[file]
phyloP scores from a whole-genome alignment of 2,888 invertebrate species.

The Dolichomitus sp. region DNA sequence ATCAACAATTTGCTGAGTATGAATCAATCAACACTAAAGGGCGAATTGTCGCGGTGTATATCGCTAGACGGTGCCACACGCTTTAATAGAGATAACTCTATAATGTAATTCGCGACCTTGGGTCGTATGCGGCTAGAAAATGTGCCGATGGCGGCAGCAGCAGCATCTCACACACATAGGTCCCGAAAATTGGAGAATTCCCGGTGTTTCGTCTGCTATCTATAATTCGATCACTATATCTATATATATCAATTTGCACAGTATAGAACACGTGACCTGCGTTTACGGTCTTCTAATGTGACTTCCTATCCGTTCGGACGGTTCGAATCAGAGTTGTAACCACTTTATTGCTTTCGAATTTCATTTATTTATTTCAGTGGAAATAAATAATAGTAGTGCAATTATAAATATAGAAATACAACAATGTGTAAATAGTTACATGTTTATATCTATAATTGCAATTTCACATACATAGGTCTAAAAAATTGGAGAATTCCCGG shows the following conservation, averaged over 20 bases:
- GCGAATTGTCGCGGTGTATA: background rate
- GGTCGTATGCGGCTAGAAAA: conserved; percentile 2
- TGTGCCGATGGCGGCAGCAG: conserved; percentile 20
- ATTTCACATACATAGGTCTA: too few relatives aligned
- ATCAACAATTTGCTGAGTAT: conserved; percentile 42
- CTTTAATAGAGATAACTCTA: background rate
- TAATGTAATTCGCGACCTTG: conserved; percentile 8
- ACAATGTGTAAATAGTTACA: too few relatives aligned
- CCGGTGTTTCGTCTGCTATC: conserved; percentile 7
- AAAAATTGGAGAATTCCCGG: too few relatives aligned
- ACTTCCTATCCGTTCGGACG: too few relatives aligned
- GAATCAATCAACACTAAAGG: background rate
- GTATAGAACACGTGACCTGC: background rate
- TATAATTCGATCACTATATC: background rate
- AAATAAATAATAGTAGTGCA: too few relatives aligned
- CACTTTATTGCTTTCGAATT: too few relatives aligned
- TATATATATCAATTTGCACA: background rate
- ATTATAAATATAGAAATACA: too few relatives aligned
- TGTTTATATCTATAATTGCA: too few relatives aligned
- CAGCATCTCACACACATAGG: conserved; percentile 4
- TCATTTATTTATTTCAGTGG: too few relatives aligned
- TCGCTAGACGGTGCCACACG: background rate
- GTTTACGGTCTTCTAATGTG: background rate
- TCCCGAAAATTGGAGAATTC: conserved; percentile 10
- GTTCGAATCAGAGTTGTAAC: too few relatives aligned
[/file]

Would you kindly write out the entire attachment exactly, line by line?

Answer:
phyloP scores from a whole-genome alignment of 2,888 invertebrate species.

The Dolichomitus sp. region DNA sequence ATCAACAATTTGCTGAGTATGAATCAATCAACACTAAAGGGCGAATTGTCGCGGTGTATATCGCTAGACGGTGCCACACGCTTTAATAGAGATAACTCTATAATGTAATTCGCGACCTTGGGTCGTATGCGGCTAGAAAATGTGCCGATGGCGGCAGCAGCAGCATCTCACACACATAGGTCCCGAAAATTGGAGAATTCCCGGTGTTTCGTCTGCTATCTATAATTCGATCACTATATCTATATATATCAATTTGCACAGTATAGAACACGTGACCTGCGTTTACGGTCTTCTAATGTGACTTCCTATCCGTTCGGACGGTTCGAATCAGAGTTGTAACCACTTTATTGCTTTCGAATTTCATTTATTTATTTCAGTGGAAATAAATAATAGTAGTGCAATTATAAATATAGAAATACAACAATGTGTAAATAGTTACATGTTTATATCTATAATTGCAATTTCACATACATAGGTCTAAAAAATTGGAGAATTCCCGG shows the following conservation, averaged over 20 bases:
- GCGAATTGTCGCGGTGTATA: background rate
- GGTCGTATGCGGCTAGAAAA: conserved; percentile 2
- TGTGCCGATGGCGGCAGCAG: conserved; percentile 20
- ATTTCACATACATAGGTCTA: too few relatives aligned
- ATCAACAATTTGCTGAGTAT: conserved; percentile 42
- CTTTAATAGAGATAACTCTA: background rate
- TAATGTAATTCGCGACCTTG: conserved; percentile 8
- ACAATGTGTAAATAGTTACA: too few relatives aligned
- CCGGTGTTTCGTCTGCTATC: conserved; percentile 7
- AAAAATTGGAGAATTCCCGG: too few relatives aligned
- ACTTCCTATCCGTTCGGACG: too few relatives aligned
- GAATCAATCAACACTAAAGG: background rate
- GTATAGAACACGTGACCTGC: background rate
- TATAATTCGATCACTATATC: background rate
- AAATAAATAATAGTAGTGCA: too few relatives aligned
- CACTTTATTGCTTTCGAATT: too few relatives aligned
- TATATATATCAATTTGCACA: background rate
- ATTATAAATATAGAAATACA: too few relatives aligned
- TGTTTATATCTATAATTGCA: too few relatives aligned
- CAGCATCTCACACACATAGG: conserved; percentile 4
- TCATTTATTTATTTCAGTGG: too few relatives aligned
- TCGCTAGACGGTGCCACACG: background rate
- GTTTACGGTCTTCTAATGTG: background rate
- TCCCGAAAATTGGAGAATTC: conserved; percentile 10
- GTTCGAATCAGAGTTGTAAC: too few relatives aligned